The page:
Digital Pharmacism manifesto

Poster variation with a statement that reads “We have traded our freedom and autonomy for a misguided sense of belonging or Heimlichkeit.”.
Poster variation with a statement that reads “Rationalisation is the spreading reign of calculability.”.
Poster variation with a statement that reads “We are being dis-individuated through this structural exploitation of our spirits.”.
Poster variation with a statement that reads “Globalisation is the toxic that spreads across the planat and destroys the culture of diversity.”.
Poster variation with a statement that reads “Through its short-circuiting of desire, the Hollywood imagination has become the dominant machinery of imagination that bypasses the mind.”.
Poster variation with a statement that reads “The human spirit itself has become proletarianised”.
Poster variation with a statement that reads “We are unlearning what we know on a planetary scale.”.
Poster variation with a statement that reads “We live in a state of perpetual insecurity as everything becomes old before we can really grasp it.”.
Title: Digital Pharmacism manifesto
Type: Print; Poster; Assignment
Type.dimensions: 841 × 594 mm
Type.printing: Full-colour process (CMYK); Single-sided
Type.edition: Limited copies F. N. (Fernando) van der Vlist; I. (Ihab) Khiri; K. (Katja) Vershinina; A. (Andrea) Fiorentini
Concept.affiliation: Graduate School of Humanities, Faculty of Humanities, University of Amsterdam F. N. (Fernando) van der Vlist
Designer.affiliation: Graduate School of Humanities, Faculty of Humanities, University of Amsterdam Dr. M. J. (Michael) Dieter; Dr. N. A. J. M. (Niels) van Doorn
Instructor.affiliation: Dept. of Media Studies, Faculty of Humanities, University of Amsterdam
Description.note: This project was presented at the Wildcards Symposium 2013 at P.C. Hoofthuis in Amsterdam.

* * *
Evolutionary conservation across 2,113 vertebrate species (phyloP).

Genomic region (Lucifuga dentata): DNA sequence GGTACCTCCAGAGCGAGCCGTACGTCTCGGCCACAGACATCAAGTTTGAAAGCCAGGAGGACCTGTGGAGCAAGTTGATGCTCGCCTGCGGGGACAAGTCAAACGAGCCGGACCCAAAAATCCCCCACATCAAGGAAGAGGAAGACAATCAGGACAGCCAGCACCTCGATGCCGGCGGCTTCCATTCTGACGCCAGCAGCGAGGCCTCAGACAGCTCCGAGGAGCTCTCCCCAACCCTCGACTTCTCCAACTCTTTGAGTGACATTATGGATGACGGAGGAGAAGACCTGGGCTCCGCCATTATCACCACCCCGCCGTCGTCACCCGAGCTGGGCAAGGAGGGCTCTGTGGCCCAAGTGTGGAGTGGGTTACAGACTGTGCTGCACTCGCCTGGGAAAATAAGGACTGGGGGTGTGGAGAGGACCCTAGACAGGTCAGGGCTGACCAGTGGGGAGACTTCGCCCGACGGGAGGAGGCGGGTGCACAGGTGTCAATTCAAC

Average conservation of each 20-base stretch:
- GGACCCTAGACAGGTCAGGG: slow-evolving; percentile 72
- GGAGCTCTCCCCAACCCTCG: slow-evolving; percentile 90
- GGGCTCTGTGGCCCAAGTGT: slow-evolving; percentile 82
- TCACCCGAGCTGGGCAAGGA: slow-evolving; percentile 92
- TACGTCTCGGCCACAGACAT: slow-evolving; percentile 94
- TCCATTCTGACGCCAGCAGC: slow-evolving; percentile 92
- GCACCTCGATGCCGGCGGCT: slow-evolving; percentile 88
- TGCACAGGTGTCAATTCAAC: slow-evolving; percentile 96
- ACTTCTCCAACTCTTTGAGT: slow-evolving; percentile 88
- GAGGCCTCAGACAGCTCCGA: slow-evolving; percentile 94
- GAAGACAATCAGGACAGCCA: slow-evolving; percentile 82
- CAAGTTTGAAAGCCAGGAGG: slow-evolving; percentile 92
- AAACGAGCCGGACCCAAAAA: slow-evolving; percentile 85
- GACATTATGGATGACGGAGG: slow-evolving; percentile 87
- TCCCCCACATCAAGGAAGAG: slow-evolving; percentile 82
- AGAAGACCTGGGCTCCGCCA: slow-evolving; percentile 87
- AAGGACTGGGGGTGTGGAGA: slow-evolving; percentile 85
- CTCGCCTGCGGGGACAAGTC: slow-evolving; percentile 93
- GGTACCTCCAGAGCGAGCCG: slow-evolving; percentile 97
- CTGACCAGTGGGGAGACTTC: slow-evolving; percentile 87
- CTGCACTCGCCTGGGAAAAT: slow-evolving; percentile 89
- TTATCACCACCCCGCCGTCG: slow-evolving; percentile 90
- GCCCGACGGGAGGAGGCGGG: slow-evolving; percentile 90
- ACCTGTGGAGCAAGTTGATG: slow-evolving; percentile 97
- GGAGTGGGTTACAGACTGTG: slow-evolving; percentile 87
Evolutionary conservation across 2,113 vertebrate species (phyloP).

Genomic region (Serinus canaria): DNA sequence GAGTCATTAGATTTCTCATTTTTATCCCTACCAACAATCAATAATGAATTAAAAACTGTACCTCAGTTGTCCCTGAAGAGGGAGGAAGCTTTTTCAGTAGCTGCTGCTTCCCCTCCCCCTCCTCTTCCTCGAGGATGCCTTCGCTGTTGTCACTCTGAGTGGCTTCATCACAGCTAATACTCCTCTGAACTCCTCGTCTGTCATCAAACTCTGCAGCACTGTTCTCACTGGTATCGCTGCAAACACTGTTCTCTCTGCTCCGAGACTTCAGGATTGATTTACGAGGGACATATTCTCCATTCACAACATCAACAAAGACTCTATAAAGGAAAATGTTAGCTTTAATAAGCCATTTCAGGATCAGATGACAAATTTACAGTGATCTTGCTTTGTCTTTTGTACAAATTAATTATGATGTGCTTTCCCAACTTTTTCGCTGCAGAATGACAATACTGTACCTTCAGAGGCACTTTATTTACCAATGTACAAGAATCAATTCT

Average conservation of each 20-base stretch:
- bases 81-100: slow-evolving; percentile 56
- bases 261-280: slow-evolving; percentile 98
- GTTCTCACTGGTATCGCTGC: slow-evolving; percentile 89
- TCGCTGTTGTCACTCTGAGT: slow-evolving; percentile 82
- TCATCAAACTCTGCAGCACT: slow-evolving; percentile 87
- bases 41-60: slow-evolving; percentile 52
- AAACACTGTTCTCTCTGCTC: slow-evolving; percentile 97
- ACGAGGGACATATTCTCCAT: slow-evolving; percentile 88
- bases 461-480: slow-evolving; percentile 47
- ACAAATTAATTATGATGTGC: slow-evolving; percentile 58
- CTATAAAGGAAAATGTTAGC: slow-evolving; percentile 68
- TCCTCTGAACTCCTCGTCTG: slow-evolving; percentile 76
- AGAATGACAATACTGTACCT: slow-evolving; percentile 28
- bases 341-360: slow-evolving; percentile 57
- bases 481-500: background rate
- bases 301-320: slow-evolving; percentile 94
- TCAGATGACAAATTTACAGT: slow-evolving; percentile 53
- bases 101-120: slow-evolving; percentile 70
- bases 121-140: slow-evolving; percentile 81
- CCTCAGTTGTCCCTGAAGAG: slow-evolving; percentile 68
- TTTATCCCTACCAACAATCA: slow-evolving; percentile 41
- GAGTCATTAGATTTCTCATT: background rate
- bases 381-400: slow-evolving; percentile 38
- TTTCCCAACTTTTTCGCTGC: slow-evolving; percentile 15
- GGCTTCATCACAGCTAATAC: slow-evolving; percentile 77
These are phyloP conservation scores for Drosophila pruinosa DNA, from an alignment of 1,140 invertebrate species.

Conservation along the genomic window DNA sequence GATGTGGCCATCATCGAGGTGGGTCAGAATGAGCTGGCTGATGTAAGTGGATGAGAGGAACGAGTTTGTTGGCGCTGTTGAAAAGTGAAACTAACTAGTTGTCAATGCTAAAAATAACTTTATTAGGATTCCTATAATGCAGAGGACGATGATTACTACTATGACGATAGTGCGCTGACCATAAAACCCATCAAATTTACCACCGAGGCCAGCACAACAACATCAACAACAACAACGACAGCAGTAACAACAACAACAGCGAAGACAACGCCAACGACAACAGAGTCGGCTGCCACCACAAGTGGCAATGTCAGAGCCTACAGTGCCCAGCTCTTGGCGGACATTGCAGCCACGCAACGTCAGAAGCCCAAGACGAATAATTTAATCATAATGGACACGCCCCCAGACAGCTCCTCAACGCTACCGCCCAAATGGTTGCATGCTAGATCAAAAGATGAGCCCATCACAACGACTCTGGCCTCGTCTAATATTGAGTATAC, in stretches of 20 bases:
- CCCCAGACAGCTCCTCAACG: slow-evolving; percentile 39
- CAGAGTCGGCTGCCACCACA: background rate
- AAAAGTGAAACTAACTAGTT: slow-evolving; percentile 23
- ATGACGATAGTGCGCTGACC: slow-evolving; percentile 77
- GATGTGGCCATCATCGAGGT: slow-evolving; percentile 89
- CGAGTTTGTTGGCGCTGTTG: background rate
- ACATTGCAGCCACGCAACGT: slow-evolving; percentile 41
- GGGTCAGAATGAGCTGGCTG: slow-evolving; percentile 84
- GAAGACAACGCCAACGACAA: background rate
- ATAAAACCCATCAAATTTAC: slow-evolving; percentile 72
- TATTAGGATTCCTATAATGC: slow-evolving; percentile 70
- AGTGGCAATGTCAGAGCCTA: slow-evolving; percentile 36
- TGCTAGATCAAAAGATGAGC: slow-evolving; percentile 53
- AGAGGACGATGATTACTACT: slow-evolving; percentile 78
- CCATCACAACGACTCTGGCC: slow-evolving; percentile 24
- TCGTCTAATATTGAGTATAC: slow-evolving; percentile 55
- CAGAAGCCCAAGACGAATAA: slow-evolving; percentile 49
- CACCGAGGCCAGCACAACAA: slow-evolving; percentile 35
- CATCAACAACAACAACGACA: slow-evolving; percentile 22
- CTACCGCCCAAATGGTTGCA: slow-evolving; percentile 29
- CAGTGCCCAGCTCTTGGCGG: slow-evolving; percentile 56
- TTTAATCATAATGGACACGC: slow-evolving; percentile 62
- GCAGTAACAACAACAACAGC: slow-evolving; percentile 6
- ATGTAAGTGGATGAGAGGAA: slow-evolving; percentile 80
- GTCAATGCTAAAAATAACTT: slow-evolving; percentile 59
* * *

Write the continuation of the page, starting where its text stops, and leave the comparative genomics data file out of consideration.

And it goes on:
Description: Digital Pharmacism is a philosophical ideology and movement based on the work of Bernard Stiegler, a French philosopher who calls for a new critique of political economy and opens up the question of “what makes life worth living”. As such, we have designed a range of expressions – a manifesto document, a political speech, a series of poster, and a discussion page – that appropriate and extend a number of his key ideas through a specific rhetoric and accompanying visual language.
As Bernard Stiegler has argued in Ce qui fait que la vie vaut la peine d’être vécue: De la pharmacologie (Flammarion, 2010; trans. What Makes Life Worth Living: On Pharmacology, Polity Press, 2012), our technics are simultaneously both poison and cause of our suffering, and remedy or what makes life worth living. It is in this milieu that the question of care and of its condition arises. These ideas were summarised in a manifesto, a form of expression that is pragmatic and initiates a “philosophical call to arms”. To this end, we deployed an aesthetic strategy that could be called over-identification to provoke our audience both through rhetorics (choice of words, authority, persuasive strategy, phrasing, structure) as well as through our visual language (colour, form, composition) and modes of expression (media, format).
The poster series is thus part of a wider range of visual and theoretical reflections that express these views on contemporary political economy in the form of this political movement we dubbed digital pharmacism. We created a written manifesto that was distributed at the presentation and was designed in the form of a medical leaflet that contained a “diagnosis of society” as well as a series of “social prescriptions” (℞). This manifesto was also accompanied by a speech that was delivered at the Wildcards Symposium while speaking as “digital pharmacists” on behalf of the (fictional) Digital Pharmacists' Association. Finally, we facilitated discussion around contemporary problems on a dedicated Facebook page.
The visual language that appears throughout the poster series is meant to represent the key concept of the pharmakon, defined as both poison and remedy, or the simultaneous quality of technics as cause of our suffering and what makes life worth living. This concept marked the point of departure for our critical overhaul towards a re-formation of a healthy psychic apparatus. Each poster contains a diagnosis as well as a prescription, and their coming-together as such, that is as pharmakon, is visually translated into the restriction of solely using gradients. These gradients adhere to a systematic colour scheme: blue is used for “technics”, green for “Being”, yellow for the “human spirit”, and red for “desire or drive-based energy”. The categories were applied based on thematic prevalence, and the inherent consequence of the blending of positive/negative space into a relation of mutual dependence cannot help but remind one of the signal/noise (S/N) relation.
Printer: IVA Groep; HvA print and copying facilities Rotterdam, the Netherlands; Amsterdam, the Netherlands
Date.submitted: 1 Nov. 2013
Date.evaluated: 18 Nov. 2013
Language: English (United Kingdom)